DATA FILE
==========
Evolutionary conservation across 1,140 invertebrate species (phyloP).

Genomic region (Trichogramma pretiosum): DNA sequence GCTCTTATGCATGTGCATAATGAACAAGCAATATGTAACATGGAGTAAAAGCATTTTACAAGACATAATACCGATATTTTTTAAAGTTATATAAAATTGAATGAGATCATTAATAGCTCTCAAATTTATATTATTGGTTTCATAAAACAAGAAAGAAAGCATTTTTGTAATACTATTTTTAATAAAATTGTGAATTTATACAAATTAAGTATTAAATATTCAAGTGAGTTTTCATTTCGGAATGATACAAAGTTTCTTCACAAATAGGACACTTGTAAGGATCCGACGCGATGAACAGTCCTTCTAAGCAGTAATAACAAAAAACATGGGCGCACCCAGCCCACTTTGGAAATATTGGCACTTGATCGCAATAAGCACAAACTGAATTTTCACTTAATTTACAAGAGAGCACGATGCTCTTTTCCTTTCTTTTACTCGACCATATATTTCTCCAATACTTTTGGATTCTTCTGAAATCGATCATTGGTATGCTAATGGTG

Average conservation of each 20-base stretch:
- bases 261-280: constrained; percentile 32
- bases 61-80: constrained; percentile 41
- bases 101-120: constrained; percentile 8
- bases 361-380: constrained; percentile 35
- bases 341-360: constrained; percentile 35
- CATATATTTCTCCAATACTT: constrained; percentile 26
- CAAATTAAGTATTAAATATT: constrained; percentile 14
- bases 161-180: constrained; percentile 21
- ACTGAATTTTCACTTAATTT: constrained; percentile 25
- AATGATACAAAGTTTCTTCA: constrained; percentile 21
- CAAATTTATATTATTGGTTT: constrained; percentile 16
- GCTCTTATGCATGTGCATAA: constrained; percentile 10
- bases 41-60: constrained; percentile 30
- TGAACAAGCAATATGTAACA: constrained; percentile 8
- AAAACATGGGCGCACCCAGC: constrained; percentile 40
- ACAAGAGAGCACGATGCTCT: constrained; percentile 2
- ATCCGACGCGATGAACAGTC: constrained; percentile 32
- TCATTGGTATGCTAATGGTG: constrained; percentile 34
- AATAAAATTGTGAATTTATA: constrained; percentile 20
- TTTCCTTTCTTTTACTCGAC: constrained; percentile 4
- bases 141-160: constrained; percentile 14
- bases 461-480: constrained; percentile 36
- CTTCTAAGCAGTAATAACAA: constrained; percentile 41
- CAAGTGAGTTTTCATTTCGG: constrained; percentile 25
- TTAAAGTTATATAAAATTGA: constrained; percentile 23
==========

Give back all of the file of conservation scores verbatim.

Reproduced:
Evolutionary conservation across 1,140 invertebrate species (phyloP).

Genomic region (Trichogramma pretiosum): DNA sequence GCTCTTATGCATGTGCATAATGAACAAGCAATATGTAACATGGAGTAAAAGCATTTTACAAGACATAATACCGATATTTTTTAAAGTTATATAAAATTGAATGAGATCATTAATAGCTCTCAAATTTATATTATTGGTTTCATAAAACAAGAAAGAAAGCATTTTTGTAATACTATTTTTAATAAAATTGTGAATTTATACAAATTAAGTATTAAATATTCAAGTGAGTTTTCATTTCGGAATGATACAAAGTTTCTTCACAAATAGGACACTTGTAAGGATCCGACGCGATGAACAGTCCTTCTAAGCAGTAATAACAAAAAACATGGGCGCACCCAGCCCACTTTGGAAATATTGGCACTTGATCGCAATAAGCACAAACTGAATTTTCACTTAATTTACAAGAGAGCACGATGCTCTTTTCCTTTCTTTTACTCGACCATATATTTCTCCAATACTTTTGGATTCTTCTGAAATCGATCATTGGTATGCTAATGGTG

Average conservation of each 20-base stretch:
- bases 261-280: constrained; percentile 32
- bases 61-80: constrained; percentile 41
- bases 101-120: constrained; percentile 8
- bases 361-380: constrained; percentile 35
- bases 341-360: constrained; percentile 35
- CATATATTTCTCCAATACTT: constrained; percentile 26
- CAAATTAAGTATTAAATATT: constrained; percentile 14
- bases 161-180: constrained; percentile 21
- ACTGAATTTTCACTTAATTT: constrained; percentile 25
- AATGATACAAAGTTTCTTCA: constrained; percentile 21
- CAAATTTATATTATTGGTTT: constrained; percentile 16
- GCTCTTATGCATGTGCATAA: constrained; percentile 10
- bases 41-60: constrained; percentile 30
- TGAACAAGCAATATGTAACA: constrained; percentile 8
- AAAACATGGGCGCACCCAGC: constrained; percentile 40
- ACAAGAGAGCACGATGCTCT: constrained; percentile 2
- ATCCGACGCGATGAACAGTC: constrained; percentile 32
- TCATTGGTATGCTAATGGTG: constrained; percentile 34
- AATAAAATTGTGAATTTATA: constrained; percentile 20
- TTTCCTTTCTTTTACTCGAC: constrained; percentile 4
- bases 141-160: constrained; percentile 14
- bases 461-480: constrained; percentile 36
- CTTCTAAGCAGTAATAACAA: constrained; percentile 41
- CAAGTGAGTTTTCATTTCGG: constrained; percentile 25
- TTAAAGTTATATAAAATTGA: constrained; percentile 23